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02/17/19 06:46 PM #3868    

Barbara Kahn (Tepper)

Thanks Paul


02/17/19 07:36 PM #3869    

 

Jerry Ochs

"I didn't need to do it," Tom said unwittingly.


02/18/19 12:14 AM #3870    

 

Philip Spiess

"I used to visit him at Arlington House," said Tom speaking generally.


02/18/19 03:07 AM #3871    

 

Jerry Ochs

"Nepotism is not a crime," Tom said avuncularly.


02/18/19 05:11 PM #3872    

 

Philip Spiess

"Let's stop this nonsense right now!" said Tom Swiftly. 


02/18/19 07:22 PM #3873    

 

Jerry Ochs

"The name's Bond, Fasten, Stick, Bind, Fuse or Glue. James Bond, Fasten, Stick, Bind, Fuse or Glue." - Roget Moore


02/19/19 12:12 AM #3874    

 

Philip Spiess

Jerry, I'm shaken by your statement, but certainly not stirred.


02/19/19 04:53 AM #3875    

 

Jerry Ochs

I can't take credit for about half of my submissions. I steal from Twitter.

I'd like to see a cross between the car from The Dukes Of Hazzard and the car from Knight Rider… generally speaking.


02/19/19 11:23 PM #3876    

 

Philip Spiess

And now one for Presidents' Day:

They say George Washington couldn't tell a lie.  Don't you believe it.  He could tell a lie before you had it halfway out of your mouth.


02/20/19 01:36 PM #3877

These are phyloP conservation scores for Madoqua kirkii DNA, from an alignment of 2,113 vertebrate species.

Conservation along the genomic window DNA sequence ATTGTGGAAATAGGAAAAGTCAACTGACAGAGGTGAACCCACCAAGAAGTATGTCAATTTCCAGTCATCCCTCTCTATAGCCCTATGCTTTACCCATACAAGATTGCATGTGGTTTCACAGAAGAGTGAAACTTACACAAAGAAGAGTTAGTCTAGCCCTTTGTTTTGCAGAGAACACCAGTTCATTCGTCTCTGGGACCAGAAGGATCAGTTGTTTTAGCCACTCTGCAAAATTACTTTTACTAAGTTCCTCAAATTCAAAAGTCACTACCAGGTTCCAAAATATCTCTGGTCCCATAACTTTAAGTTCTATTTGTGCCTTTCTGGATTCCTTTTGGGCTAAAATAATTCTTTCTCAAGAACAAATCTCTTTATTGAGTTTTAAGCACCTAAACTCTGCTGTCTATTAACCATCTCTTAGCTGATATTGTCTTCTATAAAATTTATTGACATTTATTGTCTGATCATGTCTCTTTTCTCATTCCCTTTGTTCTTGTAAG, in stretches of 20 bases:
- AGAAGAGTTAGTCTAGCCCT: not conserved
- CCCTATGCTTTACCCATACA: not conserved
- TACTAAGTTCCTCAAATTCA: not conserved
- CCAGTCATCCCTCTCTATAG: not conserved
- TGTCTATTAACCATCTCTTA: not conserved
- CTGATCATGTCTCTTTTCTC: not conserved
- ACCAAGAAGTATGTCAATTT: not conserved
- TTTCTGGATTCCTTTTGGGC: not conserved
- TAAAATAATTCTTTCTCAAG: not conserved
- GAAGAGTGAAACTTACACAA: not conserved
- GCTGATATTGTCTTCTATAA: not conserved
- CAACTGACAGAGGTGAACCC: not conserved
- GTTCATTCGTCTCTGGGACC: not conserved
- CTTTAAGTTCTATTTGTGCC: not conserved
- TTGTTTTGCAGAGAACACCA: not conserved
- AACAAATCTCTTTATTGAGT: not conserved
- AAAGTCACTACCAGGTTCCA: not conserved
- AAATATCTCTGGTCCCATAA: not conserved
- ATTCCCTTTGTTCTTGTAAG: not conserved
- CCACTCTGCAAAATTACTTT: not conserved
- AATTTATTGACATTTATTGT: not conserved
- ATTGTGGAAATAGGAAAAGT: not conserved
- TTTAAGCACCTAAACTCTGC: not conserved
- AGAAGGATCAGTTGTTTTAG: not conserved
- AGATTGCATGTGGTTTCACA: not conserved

Paul Simons

"Baloney!" said the Lonely Bull.
"It's baloney. All BALONEY!!"
With that, the Lonely Bull fell silent.

02/21/19 12:53 AM #3878    

 

Philip Spiess

And now for another edition of "Wait!  This Really Happened in Cincinnati?"

The Set-Up:  Several posts ago I dropped a "Tom Swiftie" verbal quip into the Forum mix; Jerry Ochs, ever erudite, knowing the game, joined the fun.  (A "Tom Swiftie" is a statement in which the adverb of the clause makes a pun on the statement which Tom Swift has just made.)  The verbal game is named after the juvenile fictional hero of the series of books written pseudonymously in the early 20th century (starting 1910) by "Victor Appleton," but actually produced by Edward Stratemeyer, who later syndicated (1914) a whole writing factory of pseudonymous authors -- "Franklin W. Dixon," "Carolyn Keene," "Laura Lee Hope" -- which produced a number of series of much-beloved children's books:  "The Hardy Boys" mysteries; the "Nancy Drew" mysteries; "The Bobbsey Twins"; "The Rover Boys"; etc.  The "Tom Swift" series featured a youthful inventor who invented such items as "the electric rifle," "the motor-cycle," and "the giant cannon" (which saved the construction of the Panama Canal, then taking place, by blowing a hole through a mountain, thus diverting a flash flood into an adjacent valley).  The overblown and overly dramatic language of these books is what led (much later) to the creation of the "Tom Swifties" verbal ploys.  In the 1950s, in my youth (and yours, too), the Stratemeyer Syndicate issued a new series, "Tom Swift, Jr." (written by "Victor Appleton II"), in which the son of the original Tom Swift invented more modern devices, such as "the rocket ship," the "aquamarine" (an advanced submarine), and "the giant robot."